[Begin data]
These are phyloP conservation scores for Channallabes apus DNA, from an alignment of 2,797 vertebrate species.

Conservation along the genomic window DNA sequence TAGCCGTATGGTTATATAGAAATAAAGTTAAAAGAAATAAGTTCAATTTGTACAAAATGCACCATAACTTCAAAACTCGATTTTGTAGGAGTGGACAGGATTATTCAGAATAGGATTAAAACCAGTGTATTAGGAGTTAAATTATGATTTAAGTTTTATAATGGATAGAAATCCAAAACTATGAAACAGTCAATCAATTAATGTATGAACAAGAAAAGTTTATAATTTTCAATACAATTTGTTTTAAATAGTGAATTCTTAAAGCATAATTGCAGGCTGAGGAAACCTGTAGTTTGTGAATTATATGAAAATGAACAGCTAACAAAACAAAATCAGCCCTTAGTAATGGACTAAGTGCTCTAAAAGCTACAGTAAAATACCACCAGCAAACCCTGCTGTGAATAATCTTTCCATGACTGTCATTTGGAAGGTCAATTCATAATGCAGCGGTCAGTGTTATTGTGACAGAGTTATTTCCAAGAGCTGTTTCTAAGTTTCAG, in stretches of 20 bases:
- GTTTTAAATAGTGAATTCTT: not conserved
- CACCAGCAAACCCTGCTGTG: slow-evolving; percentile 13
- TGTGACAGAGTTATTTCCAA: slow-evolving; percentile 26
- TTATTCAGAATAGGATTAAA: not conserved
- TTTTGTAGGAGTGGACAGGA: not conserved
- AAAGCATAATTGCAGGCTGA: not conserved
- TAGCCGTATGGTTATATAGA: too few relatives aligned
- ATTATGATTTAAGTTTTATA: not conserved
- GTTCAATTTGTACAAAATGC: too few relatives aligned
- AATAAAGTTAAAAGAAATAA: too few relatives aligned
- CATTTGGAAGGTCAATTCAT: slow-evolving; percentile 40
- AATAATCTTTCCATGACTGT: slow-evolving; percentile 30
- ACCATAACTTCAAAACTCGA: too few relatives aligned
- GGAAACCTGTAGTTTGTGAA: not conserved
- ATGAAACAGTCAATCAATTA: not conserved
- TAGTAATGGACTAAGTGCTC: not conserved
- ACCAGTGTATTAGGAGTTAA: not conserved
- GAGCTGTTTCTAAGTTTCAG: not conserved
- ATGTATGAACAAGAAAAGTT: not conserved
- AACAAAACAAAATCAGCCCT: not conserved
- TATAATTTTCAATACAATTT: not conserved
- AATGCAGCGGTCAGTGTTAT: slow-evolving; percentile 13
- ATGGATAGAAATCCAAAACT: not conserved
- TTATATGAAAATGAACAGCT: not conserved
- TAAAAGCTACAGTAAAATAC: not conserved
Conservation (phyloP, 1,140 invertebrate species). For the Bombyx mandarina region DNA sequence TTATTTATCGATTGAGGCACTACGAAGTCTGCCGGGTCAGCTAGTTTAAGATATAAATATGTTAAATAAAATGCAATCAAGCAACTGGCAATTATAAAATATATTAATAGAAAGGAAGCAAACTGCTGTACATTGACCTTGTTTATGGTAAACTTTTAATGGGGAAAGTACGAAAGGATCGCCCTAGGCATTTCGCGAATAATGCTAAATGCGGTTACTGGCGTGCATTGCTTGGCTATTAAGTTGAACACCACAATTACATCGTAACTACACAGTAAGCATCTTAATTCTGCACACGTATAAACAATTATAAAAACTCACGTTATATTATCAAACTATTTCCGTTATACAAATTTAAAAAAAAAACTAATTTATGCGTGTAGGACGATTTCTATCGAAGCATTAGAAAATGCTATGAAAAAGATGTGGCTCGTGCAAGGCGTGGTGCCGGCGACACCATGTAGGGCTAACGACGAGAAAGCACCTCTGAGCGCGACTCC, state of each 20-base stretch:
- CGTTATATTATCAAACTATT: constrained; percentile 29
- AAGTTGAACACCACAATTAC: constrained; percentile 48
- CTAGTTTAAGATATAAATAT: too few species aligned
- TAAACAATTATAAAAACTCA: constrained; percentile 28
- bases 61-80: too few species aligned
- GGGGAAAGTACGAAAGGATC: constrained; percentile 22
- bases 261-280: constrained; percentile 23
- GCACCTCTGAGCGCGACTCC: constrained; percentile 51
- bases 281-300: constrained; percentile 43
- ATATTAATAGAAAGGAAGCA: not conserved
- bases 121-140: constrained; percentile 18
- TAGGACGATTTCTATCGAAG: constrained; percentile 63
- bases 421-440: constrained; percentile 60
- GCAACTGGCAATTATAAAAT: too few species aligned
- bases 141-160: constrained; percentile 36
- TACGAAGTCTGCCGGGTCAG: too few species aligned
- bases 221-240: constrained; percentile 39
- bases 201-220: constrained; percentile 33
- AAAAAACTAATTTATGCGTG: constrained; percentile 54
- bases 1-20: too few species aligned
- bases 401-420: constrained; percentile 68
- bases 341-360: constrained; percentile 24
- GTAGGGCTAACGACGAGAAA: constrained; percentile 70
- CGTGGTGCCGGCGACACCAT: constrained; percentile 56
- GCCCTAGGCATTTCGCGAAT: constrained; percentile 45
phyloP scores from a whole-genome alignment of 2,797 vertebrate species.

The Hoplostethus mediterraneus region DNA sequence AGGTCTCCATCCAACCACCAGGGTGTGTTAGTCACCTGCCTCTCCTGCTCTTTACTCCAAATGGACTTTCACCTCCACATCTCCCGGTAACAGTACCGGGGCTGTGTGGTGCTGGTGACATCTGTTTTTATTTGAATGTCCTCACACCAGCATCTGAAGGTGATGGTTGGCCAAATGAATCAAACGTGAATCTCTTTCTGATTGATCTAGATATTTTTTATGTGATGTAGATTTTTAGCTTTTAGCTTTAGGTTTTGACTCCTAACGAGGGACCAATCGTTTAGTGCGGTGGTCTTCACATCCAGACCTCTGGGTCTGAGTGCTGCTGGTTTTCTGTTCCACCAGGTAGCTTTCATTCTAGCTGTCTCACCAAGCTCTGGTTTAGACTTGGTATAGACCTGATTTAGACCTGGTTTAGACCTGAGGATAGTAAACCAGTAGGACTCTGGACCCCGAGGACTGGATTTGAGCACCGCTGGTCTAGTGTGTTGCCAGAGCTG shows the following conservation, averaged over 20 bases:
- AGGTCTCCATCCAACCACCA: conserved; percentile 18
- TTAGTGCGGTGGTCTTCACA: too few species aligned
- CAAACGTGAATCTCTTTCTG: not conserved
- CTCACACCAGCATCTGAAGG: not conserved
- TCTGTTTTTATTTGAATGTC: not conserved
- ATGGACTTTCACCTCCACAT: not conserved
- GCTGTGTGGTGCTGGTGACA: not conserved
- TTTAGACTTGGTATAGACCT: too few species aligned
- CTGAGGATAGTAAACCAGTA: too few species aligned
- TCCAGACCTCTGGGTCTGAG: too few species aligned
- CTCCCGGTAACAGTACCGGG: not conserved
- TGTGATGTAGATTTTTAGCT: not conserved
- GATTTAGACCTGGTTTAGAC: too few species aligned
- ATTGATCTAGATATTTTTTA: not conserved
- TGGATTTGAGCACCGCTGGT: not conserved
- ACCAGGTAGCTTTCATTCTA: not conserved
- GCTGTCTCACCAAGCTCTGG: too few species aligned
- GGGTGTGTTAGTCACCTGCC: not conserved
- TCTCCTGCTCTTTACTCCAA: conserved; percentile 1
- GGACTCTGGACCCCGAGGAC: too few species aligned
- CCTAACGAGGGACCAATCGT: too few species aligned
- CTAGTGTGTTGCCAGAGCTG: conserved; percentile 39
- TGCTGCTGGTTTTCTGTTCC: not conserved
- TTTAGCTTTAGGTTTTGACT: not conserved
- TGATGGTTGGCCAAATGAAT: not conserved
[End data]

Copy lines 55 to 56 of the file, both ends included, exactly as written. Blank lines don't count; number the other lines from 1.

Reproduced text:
The Hoplostethus mediterraneus region DNA sequence AGGTCTCCATCCAACCACCAGGGTGTGTTAGTCACCTGCCTCTCCTGCTCTTTACTCCAAATGGACTTTCACCTCCACATCTCCCGGTAACAGTACCGGGGCTGTGTGGTGCTGGTGACATCTGTTTTTATTTGAATGTCCTCACACCAGCATCTGAAGGTGATGGTTGGCCAAATGAATCAAACGTGAATCTCTTTCTGATTGATCTAGATATTTTTTATGTGATGTAGATTTTTAGCTTTTAGCTTTAGGTTTTGACTCCTAACGAGGGACCAATCGTTTAGTGCGGTGGTCTTCACATCCAGACCTCTGGGTCTGAGTGCTGCTGGTTTTCTGTTCCACCAGGTAGCTTTCATTCTAGCTGTCTCACCAAGCTCTGGTTTAGACTTGGTATAGACCTGATTTAGACCTGGTTTAGACCTGAGGATAGTAAACCAGTAGGACTCTGGACCCCGAGGACTGGATTTGAGCACCGCTGGTCTAGTGTGTTGCCAGAGCTG shows the following conservation, averaged over 20 bases:
- AGGTCTCCATCCAACCACCA: conserved; percentile 18